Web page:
Baldies' Blog began originally in the UK by a 26 year old journalist with a blood cancer on a mission to inform the world about bone marrow donation.

He has since died, and I took on the cause of making cancer care more transparent for everybody.

Cancer is a disease that will touch everybody through diagnosis or affiliation: 1 in 2 men will be diagnosed and 1 in 3 woman will hear those words, "You Have Cancer."

I invite you to read how I feel along my journey and
how I am continuing to live a full life alongside my Hodgkin's lymphoma, with me controlling my cancer, not my cancer controlling me.

I hope that "Baldies' Blog" will prepare you to handle whatever life sends you, but especially if it's the message, "You Have Cancer."

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Wednesday, April 22, 2009

I think we have all points in our lives when things are so stressful that one more question, one more problem, and we feel like someone is pushing to the edge of our sanity.
Really, let’s be real, I think most of us have snapped at someone when we have too much on our plate, too many classes, too many patients, to many orders to execute and that one extra request is going to make our head explode, and when that happens, the target of our frustration is the person requesting that damn favor, errand, chore, order, etc.
You’ve hit a wall. Your brain has been overloaded. It has all the information it can handle.
Now, imagine this terrible stress, day after day, month after month, year after year.
Yes, folks, this is where I live. This is where my family lives.
After a while, you get accustomed to the stress. You base level stress rises, like a pain tolerance.
What shock and horrify other people fails to even register on your radar. It certainly does not offend your sensibilities.
What has shocked me through my entire experience, is how common this feeling is among families with a sick member. It doesn’t matter is the loved one is suffering from autism, cancer, or multiple sclerosis. It doesn’t matter if the family is headed by an engineer or psychiatrist while the partner has advanced degrees in education or nursing. It also doesn’t matter if the family is Hispanic, Black, or White.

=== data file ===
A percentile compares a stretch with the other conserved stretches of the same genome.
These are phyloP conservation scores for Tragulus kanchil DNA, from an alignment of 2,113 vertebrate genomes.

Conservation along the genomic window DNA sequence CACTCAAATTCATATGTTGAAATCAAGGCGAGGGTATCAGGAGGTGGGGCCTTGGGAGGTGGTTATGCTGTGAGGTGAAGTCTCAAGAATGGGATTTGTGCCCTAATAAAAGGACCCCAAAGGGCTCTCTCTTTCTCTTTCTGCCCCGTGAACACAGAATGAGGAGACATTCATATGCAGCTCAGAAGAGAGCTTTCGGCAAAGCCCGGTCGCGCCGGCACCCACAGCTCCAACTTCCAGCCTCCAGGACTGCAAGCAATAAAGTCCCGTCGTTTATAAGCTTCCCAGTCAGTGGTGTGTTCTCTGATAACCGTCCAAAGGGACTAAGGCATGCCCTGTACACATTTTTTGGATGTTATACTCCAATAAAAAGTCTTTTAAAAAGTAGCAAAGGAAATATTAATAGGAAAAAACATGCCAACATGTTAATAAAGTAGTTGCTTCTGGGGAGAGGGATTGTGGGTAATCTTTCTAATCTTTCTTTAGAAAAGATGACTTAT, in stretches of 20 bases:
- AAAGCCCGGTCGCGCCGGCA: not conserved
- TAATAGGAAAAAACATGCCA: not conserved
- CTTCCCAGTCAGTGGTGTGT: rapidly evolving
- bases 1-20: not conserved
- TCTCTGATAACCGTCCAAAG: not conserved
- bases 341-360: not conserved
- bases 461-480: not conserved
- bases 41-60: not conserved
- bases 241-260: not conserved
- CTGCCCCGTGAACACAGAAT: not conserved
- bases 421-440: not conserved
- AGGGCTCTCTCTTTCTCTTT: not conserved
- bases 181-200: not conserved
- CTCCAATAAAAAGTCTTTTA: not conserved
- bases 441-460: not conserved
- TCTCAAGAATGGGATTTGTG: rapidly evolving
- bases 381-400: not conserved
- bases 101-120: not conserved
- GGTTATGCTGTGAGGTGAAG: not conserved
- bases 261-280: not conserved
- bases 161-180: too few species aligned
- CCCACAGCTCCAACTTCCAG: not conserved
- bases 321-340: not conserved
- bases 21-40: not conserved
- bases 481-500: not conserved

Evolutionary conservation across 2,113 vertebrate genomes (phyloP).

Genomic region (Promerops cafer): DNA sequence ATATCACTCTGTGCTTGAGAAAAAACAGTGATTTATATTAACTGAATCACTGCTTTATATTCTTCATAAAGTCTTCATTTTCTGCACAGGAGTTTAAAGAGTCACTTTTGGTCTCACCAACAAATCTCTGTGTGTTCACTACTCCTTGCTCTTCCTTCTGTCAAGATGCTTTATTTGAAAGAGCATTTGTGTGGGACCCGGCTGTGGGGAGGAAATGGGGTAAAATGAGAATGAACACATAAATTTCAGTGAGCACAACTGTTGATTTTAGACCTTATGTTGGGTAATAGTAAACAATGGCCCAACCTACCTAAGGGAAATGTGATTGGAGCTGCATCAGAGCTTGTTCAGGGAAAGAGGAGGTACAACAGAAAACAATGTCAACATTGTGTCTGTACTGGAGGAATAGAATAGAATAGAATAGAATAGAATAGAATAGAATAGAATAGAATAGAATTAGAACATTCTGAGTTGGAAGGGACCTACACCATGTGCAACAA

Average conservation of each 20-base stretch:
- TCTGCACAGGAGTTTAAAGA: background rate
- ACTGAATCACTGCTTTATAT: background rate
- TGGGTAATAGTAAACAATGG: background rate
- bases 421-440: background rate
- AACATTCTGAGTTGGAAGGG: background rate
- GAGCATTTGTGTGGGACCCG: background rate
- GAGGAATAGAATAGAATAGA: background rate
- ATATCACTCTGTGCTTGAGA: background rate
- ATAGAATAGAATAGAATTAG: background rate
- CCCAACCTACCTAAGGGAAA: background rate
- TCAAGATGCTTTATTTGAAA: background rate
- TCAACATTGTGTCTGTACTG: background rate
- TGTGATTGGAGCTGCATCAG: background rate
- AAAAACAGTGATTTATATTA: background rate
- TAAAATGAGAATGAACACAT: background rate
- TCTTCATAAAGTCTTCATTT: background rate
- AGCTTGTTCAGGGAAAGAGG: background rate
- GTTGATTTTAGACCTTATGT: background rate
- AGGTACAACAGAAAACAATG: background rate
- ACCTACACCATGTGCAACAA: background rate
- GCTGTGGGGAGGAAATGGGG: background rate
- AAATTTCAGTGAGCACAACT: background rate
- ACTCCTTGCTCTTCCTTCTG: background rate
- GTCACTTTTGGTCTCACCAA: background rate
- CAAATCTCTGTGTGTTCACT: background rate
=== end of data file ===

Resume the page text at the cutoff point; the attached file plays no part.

The same feeling and the same response to stress exists.
It never ceases to amaze me that despite how superficially different we may seem based on education, color, or race when faced with a circumstance that is threatening to life or livelihood we all respond in similar manners.
People have said they can’t begin to understand what I am going through. Unless they’ve walked in my shoes, they just don’t get it.
I didn’t want to believe them. Are we really that different? Do we really have that many problems?
Yes, we do.
I thought if I could explain how I felt while I was feeling it, people would understand.
They don’t. I appreciate they try. That’s all anyone can do, is do the best with the information they have.
Our situation is sensitive. We’re a family that has been dealt one bad hand after another.
People want to see what it’s like. They want to try to understand, but it’s true, unless they’ve been in my shoes they don’t quite understand.
It’s a self protection mechanism.
Nobody really wants to believe, in their heart and soul, that my family could be theirs.
It’s too big a dose of reality. It’s a downer. It’s a scary place to be.


Susan said...

Husband was dx'd with cancer. He had successful surgery and is recovering still. He doesn't verbalize what he is going through very much. You help me gain insight into what he may be feeling but not saying. Appreciate your writing skills + ability to put into words what you are thinking + feeling! Stress is a major part of our life, but we have nothing for stress compared to you and your family. You are all in my prayers.

Anonymous said...

Amen..., only those of us who have been down this road know how truly blessed those who haven't are.